EAGLE PASS, Texas - Investigators say human smugglers are targeting teens on apps like Tik Tok and Instagram. They're offering them money to pick up migrants from Mexico. Migrants will cross over the Rio Grande from Mexico traveling through private property to get to state highways. That's where teen drivers will pick up migrants helping them travel to bigger cities like San Antonio, Austin or Houston.
Christopher Olivarez is a public information officer for the Texas Department of Public Safety. State troopers have increased their presence helping with border security since Operation Lone Star went into effect over a year ago.
"The smuggling organizations are starting to use and recruit juveniles through social media platforms. Tik Tok, Facebook, Twitter, even using WhatsApp for those encrypted messaging," Oliveras said. "There's always been an issue with human smuggling. But what we're seeing right now lately, which we have never seen in prior years is the use of juveniles. So, the smuggling organizations are starting to use and recruit juveniles through social media platforms."
Oliveras said criminals are strategic.
"They’re not coming out saying we need drivers for human smuggling or drivers for drug smuggling. I mean, they'll typically just say we need drivers wanted and drivers needed, and they'll show videos of stacks of money," Oliveras said.
Texas state troopers monitor cameras and drones looking for migrants or human smugglers on private ranches in southwest Texas. This week troopers arrested a 13-year-old who they say was helping smuggle migrants. Oliveras said the people troopers encounter aren’t just regular asylum seekers.
"These are illegal immigrants that are traversing these ranches, privately owned ranches without the consent of the owner. We've encountered criminal gang members and MS13 suspected cartel members," Oliveras said.
The department of homeland security arrested around 1,700 human smugglers in 2020 and over 2,300 in 2021. Police think it could be worse this year.
"Right here, we see a lot of human smuggling," Kinney County Sheriff Brad Coe said.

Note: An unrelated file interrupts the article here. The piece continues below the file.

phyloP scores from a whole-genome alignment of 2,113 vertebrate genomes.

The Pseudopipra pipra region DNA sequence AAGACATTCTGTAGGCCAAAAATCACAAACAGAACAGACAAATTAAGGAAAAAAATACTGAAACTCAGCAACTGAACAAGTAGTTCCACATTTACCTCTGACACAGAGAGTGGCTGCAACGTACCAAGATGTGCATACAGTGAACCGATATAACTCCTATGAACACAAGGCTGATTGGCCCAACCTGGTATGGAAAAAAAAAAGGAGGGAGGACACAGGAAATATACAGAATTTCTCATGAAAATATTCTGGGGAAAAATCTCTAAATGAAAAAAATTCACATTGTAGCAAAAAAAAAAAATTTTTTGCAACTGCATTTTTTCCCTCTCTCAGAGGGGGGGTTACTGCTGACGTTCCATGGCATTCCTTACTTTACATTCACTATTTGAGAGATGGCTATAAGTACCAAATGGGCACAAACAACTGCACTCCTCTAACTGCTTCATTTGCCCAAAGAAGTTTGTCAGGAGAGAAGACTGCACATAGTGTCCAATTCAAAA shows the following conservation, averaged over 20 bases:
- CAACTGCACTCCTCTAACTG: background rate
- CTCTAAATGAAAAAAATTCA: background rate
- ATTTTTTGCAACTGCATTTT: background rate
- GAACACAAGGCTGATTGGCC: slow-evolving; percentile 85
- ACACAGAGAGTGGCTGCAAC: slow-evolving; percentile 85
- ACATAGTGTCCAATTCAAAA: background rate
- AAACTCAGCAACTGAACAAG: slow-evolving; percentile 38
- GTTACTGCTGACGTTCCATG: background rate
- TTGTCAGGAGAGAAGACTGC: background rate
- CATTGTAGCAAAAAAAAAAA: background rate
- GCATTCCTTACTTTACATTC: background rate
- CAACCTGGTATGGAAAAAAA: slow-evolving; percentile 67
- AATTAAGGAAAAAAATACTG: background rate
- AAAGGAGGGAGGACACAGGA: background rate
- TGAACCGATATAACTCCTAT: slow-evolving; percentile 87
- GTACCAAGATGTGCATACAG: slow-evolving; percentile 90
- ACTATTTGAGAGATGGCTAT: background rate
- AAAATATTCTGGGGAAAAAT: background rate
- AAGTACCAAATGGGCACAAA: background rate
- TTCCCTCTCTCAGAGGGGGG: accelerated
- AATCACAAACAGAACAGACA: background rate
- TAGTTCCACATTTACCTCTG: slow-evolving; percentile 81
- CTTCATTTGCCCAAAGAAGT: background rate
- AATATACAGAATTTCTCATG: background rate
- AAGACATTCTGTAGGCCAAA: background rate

Kinney County includes 1,400 square miles, but only 16 miles border Mexico. Coe said they don’t operate like a typical border community, but the influx of migrants is starting to impact the town of around 2,000 people.
Coe said in April 2021 they caught 15 human smugglers. This April? More than double that.
"With narcotics, they tried to smuggle it in, and it gets caught. They've lost it. But with the human trade, they can just keep it as long as we keep sending back, they're going to keep trying to smuggle them over," Coe said.
Coe said depending on the current prosecution temperature, smuggling organizations will switch up who they use for human smuggler drivers.
"If they're 17 years old and we don't have we can't find a place to put them. We will book them in and PR bond them out, that way if they're caught doing the same thing in a week or two, there’s record that they're doing continuously which adds to the charge which adds to the sentencing," Coe said.
When Texas State Patrol encounters migrants they can arrest them for trespassing on private property if they find them on any of these ranches. Border Patrol takes migrants to a processing facility that sends them back to Mexico and from there many of them turn right back around and try to make the journey back through Texas again, something very frustrating to law enforcement here.
Texas Department of Public Safety says it’s important to warn kids of these social media schemes and educate them on the consequences of human smuggling. Since Operation Lone Star they have made over 14,000 arrests and over 12,000 of those are felony arrests.